Commentary

A Fourth Amendment for the 21st Century

The resignation of CIA Director David Petraeus has thrown a spotlight on the FBI’s sweeping power to sift through the most intimate details of our digital lives — often with little or no judicial supervision. On Thursday, the Senate Judiciary Committee will consider legislation that would modestly improve the outdated law governing police access to our emails and other electronic records — yet even this first step toward meaningful online privacy reform is encountering strong resistance.

Most Americans know that the Fourth Amendment protects us against “unreasonable searches and seizures” — requiring a judge to issue a specific warrant based on “probable cause” before government agents can search our homes, open our mail or wiretap our phones. Most probably assume that the same protection applies to their email conversations and other sensitive information stored in “the cloud,” such as documents, photos, chat logs and records of their Web browsing habits. Unfortunately, under the misnamed Electronic Communications Privacy Act of 1986, that’s not true.

Back when ECPA was written, “going online” meant dialing up services that charged astronomical per-minute access fees, and the digital storage capacity found on an ordinary smartphone would have cost roughly a million dollars. Naturally, it was assumed that email would almost always be downloaded to the user’s computer, where it would enjoy the traditional protections of the Fourth Amendment against physical search. So the law required a traditional warrant to access unopened email in “temporary” storage. But on the government’s interpretation, opened emails, other remotely stored files and unopened emails older than six months, are accessible with a court order based on a claim of mere “relevance” to an investigation, and sometimes even a mere subpoena. A few courts have required warrants for email contents, but sensitive logs that can reveal online reading habits, and even real-world movements, remain unprotected.

Unlike phone wiretaps, most forms of digital surveillance don’t have to be publicly reported, which means we have no clear idea how often these tools are used — but what we do know suggests they’re increasingly popular. In just the past six months, Google alone fielded 7,969 requests for user data from the U.S. government, covering 16,281 accounts — and that doesn’t include requests under secret intelligence authorities. Owing in part to the increasing popularity of location tracking using cell phones, mobile providers dealt with a staggering 1.3 million requests in the past year. In many instances, the targets never have to be informed they’ve been spied upon.

Legislation to amend ECPA introduced by Sen. Patrick Leahy (D-Vt.) would finally require a search warrant whenever the government wants to read the contents of emails and other private documents. Law enforcement agencies have been pushing back against this common-sense requirement, often citing dramatic scenarios involving kidnappings or death threats. Yet the law already contains a clear exception to the warrant requirement for such emergency situations, which nobody has proposed eliminating. Meanwhile, a variety of government agencies have pushed for their own exceptions for regulatory inquiries.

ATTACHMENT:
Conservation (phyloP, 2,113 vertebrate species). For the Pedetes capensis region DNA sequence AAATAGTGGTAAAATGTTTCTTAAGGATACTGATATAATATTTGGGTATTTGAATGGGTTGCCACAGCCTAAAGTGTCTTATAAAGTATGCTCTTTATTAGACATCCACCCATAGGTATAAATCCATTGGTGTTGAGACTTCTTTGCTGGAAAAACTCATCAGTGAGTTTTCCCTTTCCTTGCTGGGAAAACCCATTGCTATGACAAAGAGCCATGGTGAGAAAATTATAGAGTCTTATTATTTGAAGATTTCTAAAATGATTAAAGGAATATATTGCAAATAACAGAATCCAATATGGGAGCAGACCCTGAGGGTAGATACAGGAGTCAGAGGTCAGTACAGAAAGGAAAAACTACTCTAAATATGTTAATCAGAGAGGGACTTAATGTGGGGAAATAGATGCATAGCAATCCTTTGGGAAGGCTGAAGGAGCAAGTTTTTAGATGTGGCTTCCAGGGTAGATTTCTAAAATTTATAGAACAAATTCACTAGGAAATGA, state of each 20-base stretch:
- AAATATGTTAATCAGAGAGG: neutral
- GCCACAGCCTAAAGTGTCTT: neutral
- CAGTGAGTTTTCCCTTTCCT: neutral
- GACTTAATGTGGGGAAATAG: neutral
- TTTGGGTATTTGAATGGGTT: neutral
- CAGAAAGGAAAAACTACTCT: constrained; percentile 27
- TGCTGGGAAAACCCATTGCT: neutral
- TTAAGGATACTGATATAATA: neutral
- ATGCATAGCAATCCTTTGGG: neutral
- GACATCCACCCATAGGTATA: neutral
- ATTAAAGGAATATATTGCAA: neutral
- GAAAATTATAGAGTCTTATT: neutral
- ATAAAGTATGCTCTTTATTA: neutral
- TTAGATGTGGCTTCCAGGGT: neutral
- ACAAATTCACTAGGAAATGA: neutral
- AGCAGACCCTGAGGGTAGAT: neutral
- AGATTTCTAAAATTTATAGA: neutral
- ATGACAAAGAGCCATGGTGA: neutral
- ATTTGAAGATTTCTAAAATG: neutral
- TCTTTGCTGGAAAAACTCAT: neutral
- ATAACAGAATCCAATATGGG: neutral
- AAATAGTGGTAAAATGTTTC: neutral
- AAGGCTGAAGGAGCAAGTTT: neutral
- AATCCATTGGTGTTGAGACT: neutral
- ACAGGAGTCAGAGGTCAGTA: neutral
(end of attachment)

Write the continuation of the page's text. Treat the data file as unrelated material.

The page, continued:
Leahy’s proposal is a fine start — but even better would be the heightened standards that apply to phone wiretaps. In the 1967 case Berger v. New York, the Supreme Court suggested that because wiretaps are generally secret (unlike searches of homes) and capture many innocent conversations, extra protections are necessary. Federal law requires law enforcement to show they can’t get the evidence they need by less intrusive methods, and to avoid recording irrelevant material. The same arguments apply to our electronic accounts, which often host years of intimate conversations — like those between Petraeus and his mistress, which the FBI unearthed as part of an investigation into supposed “cyberstalking.”

Congress and the courts should also heed Supreme Court Justice Sonia Sotomayor’s recent suggestion that “it may be necessary to reconsider the premise that an individual has no reasonable expectation of privacy in information voluntarily disclosed to third parties.” Under current Supreme Court doctrine, such information is generally assumed to lack constitutional protection, because individuals “assume the risk” that companies will reveal it — even if they are legally obligated not to, and even when the government compels them to do so. “This approach,” Sotomayor observed, “is ill suited to the digital age, in which people reveal a great deal of information about themselves to third parties in the course of carrying out mundane tasks,” ranging from their physical location to their reading habits and political or religious associations.

While this doesn’t necessarily mean all digital records should require a full-blown search warrant, heightened judicial scrutiny should surely be required in certain cases. Using subpoenas to strip away a speaker’s anonymity, as the FBI did in the Petraeus investigation, implicates our long-established First Amendment right to anonymous speech. Similarly, e-mail logs can reveal membership in controversial groups, which the Supreme Court has held can chill our right to free association.

Given the resistance we’ve seen even to limited reform efforts, achieving these changes will no doubt require a long and difficult fight. Without them, however, our constitutional privacy guarantees will be limited to the world of ink and parchment, even as our private lives inhabit a world of bits and pixels.

Julian Sanchez is a research fellow at the Cato Institute.